The Company completed the acquisition of BGR: The Burger Joint effective March 15, 2015. As of June 30, 2015, the Company allocated the purchase price as of the date of acquisition based on appraisals and estimated the fair value of the acquired assets and assumed liabilities. In consideration of the purchased assets, the Company paid a purchase price consisting of $4,000,000 in cash, 500,000 shares of the Company’s common stock valued at $1.0 million, and a contractual working capital adjustment of $276,429.

 

Acquisition of BT’s Burger Joint

 

On July 1, 2015, the Company completed the acquisition with BT’s Burgerjoint Management, LLC, a limited liability company organized under the laws of North Carolina (“BT’s”), including the ownership interests of four operating restaurant subsidiaries engaged in the fast casual hamburger restaurant business under the name “BT’s Burger Joint.” In consideration of the purchased assets, the Company paid a purchase price consisting of $1,400,000 in cash and 424,080 shares of the Company’s common stock valued at $1.0 million.

 

Acquisition of Little Big Burger

 

On September 30, 2015, the Company completed the acquisition of various entities operating eight Little Big Burger restaurants in the State of Oregon. In consideration of the purchased assets, the Company paid a purchase price consisting of $3,600,000 in cash and 1,874,063 shares of the Company’s common stock valued at $2.1 million.

 

In connection with each acquisition, the Company determined the purchase price allocation in consideration of all identifiable intangibles. Based on our evaluation, there were no marketing related assets, customer related intangibles or contract based arrangements for which the purchase price would be required to be allocated. The value of any trademark/tradename was calculated using a relief of royalty method considering future franchise opportunities. With respect to customer related intangibles, the Company did not acquire any customer lists or enter into any customer contractual arrangements nor did the Company enter into any licensing or royalty arrangements requiring a further allocation of the purchase price.

 

The premium paid for the businesses represents the economic value which is not captured by other assets such as the reputation of the businesses, the value of its human capital, its future growth potential and its professional management. The acquisition of these businesses will help the Company expand its domestic operations and presence in the Fast Casual burger market.

 

The Company’s acquisitions were accounted for using the purchase method of accounting in accordance with ASC 805 “Business Combinations” and, accordingly, the condensed consolidated statements of operations include the results of these operations from the dates of acquisition. The assets acquired and the liabilities assumed were recorded at estimated fair values based on information currently available and based on certain assumptions as to future operations.

 

The allocation of purchase price presented below is based on preliminary analyses which are still continuing and may be subject to change as such analyses are finalized in future periods:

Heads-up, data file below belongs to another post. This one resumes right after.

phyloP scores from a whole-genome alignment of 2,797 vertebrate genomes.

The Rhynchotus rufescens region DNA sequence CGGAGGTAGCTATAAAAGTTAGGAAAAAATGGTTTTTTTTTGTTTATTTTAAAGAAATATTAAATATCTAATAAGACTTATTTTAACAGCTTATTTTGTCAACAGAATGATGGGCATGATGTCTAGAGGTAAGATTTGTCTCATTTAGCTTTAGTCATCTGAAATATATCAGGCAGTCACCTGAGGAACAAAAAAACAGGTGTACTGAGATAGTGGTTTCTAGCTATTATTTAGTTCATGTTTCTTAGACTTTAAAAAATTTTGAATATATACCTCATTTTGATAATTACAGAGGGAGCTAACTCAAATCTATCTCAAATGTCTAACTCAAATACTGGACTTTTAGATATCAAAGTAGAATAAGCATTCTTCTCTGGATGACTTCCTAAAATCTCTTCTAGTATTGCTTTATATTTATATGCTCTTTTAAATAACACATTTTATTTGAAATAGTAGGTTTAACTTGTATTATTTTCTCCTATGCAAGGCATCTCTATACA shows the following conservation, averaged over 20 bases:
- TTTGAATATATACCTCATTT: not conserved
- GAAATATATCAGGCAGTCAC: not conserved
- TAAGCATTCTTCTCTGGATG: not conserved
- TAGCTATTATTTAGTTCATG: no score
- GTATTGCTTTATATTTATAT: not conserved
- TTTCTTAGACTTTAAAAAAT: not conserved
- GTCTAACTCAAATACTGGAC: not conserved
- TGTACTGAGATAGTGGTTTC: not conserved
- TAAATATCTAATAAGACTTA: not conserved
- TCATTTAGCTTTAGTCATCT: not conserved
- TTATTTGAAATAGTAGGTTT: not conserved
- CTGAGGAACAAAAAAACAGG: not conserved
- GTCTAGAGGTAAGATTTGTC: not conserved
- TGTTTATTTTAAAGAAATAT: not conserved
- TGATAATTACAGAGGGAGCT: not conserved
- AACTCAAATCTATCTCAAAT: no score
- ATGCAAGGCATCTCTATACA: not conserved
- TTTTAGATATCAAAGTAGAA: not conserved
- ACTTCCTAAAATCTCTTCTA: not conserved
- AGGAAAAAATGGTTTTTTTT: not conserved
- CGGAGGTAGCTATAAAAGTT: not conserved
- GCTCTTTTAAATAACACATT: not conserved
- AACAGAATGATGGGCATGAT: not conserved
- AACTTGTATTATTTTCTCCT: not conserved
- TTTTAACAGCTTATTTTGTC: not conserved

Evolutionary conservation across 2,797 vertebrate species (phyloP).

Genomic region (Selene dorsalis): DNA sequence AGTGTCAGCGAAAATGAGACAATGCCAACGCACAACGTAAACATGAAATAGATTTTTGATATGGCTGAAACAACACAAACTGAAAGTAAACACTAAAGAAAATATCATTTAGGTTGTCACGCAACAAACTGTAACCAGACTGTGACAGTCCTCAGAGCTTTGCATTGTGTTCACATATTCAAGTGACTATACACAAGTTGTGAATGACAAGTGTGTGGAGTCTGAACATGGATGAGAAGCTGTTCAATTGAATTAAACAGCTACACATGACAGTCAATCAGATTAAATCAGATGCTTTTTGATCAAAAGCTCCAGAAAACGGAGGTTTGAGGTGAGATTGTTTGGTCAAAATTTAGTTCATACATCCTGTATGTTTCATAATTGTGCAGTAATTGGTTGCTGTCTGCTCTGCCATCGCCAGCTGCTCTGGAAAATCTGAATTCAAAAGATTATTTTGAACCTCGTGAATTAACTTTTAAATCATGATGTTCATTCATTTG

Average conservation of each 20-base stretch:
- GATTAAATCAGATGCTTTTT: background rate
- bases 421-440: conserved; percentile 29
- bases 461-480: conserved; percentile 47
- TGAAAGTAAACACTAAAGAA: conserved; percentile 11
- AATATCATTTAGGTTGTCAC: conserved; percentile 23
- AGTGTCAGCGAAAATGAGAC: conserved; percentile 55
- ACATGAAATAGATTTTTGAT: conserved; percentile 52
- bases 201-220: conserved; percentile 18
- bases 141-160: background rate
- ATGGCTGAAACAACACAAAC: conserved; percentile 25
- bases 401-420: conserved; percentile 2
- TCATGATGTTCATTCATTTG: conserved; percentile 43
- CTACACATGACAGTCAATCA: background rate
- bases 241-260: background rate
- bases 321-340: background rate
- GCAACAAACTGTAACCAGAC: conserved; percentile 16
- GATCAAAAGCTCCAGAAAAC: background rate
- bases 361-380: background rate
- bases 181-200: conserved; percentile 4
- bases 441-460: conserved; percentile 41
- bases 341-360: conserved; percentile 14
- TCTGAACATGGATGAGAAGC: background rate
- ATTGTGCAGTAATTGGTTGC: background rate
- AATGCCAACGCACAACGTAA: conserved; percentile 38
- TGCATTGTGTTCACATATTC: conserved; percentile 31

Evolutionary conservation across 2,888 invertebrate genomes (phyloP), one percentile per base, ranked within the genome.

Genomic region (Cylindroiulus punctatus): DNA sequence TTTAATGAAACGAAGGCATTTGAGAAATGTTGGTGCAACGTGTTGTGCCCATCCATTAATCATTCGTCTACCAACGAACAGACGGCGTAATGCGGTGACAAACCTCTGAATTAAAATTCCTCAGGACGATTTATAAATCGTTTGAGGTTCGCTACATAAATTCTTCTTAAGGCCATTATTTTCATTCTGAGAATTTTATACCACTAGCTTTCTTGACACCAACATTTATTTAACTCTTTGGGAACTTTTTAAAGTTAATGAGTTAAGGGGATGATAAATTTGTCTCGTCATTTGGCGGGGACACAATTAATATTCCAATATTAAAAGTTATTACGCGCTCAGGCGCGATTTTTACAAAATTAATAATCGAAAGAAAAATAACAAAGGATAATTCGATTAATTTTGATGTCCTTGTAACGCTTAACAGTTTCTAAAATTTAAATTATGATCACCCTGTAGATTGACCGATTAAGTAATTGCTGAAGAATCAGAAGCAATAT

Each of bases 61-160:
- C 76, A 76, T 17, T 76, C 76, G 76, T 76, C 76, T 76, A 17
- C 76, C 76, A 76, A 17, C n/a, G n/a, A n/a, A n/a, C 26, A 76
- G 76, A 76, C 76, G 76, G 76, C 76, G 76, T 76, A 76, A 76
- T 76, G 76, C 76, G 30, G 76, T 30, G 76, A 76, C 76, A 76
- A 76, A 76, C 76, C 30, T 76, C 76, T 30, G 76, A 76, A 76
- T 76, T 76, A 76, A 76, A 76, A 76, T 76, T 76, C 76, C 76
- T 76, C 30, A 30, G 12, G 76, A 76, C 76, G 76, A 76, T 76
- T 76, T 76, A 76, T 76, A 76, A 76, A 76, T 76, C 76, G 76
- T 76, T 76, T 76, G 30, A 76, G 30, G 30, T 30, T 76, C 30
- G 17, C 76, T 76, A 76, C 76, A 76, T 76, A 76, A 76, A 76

2015 Acquisitions      
   BGR:              
   The Burger Joint    BT’s Burger Joint    Little Big Burger    Total  
Consideration paid:                    
Common stock  $1,000,000   $1,000,848   $2,061,469   $4,062,317 
Cash   4,276,429    1,400,000    3,600,000    9,276,429 
Total consideration paid   5,276,429    2,400,848    5,661,469    13,338,746 
                     
Property and equipment   2,164,023    1,511,270    1,710,849    5,386,141 
Goodwill   663,037    939,281    2,417,653    4,019,972 
Trademark/trade name/franchise fee   2,750,000    -    1,550,000    4,300,000 
Inventory, deposits ands other assets   296,104    103,451    77,014    476,569 
Total assets acquired, less cash   5,873,164    2,554,002    5,755,516    14,182,682 
Liabilities assumed   (607,735)   (161,154)   (268,557)   (1,037,446)
Common stock and warrants issued   (1,000,000)   (1,000,848)   (2,061,469)   (4,062,317)
Cash paid   (4,276,429)   (1,400,000)   (3,600,000)   (9,276,429)
Cash acquired  $11,000   $8,000   $174,511   $193,511 

 

12
 

 

The allocation of purchase price presented for the Company’s 2014 acquisitions:

 

   2014 Acquisitions  
   Hooters        Hooters Australia    The      
   Pacific NW    Spoon    April 1, 2014   July 1, 2014   Burger Co.    Total  
Consideration paid:                              
Common stock  $2,891,156   $828,750   $-   $-   $300,000   $4,019,906 
Warrants   978,000    280,400    -    123,333    -    1,381,733 
Assumption of debt   -    -    -    5,000,000    -    5,000,000 
Cash   -    -    100,000    -    250,000    350,000 
Total consideration paid   3,869,156    1,109,150    100,000    5,123,333    550,000    10,751,639 
                               
Current assets, excluding cash   112,078    89,817    377,296    47,777    9,926    636,894 
Property and equipment   2,731,031    391,462    2,934,307    1,603,557    284,795    7,945,152 
Goodwill   1,951,909    698,583    -    8,487,138    256,379    11,394,009 
Trademark/trade name/franchise fee   60,937    -    277,867    220,500    -    559,304 
Deposits and other assets   20,275    5,193    90,371    20,186    -    136,025 
Total assets acquired, less cash   4,876,230    1,185,055    3,679,841    10,379,158    551,100    20,671,384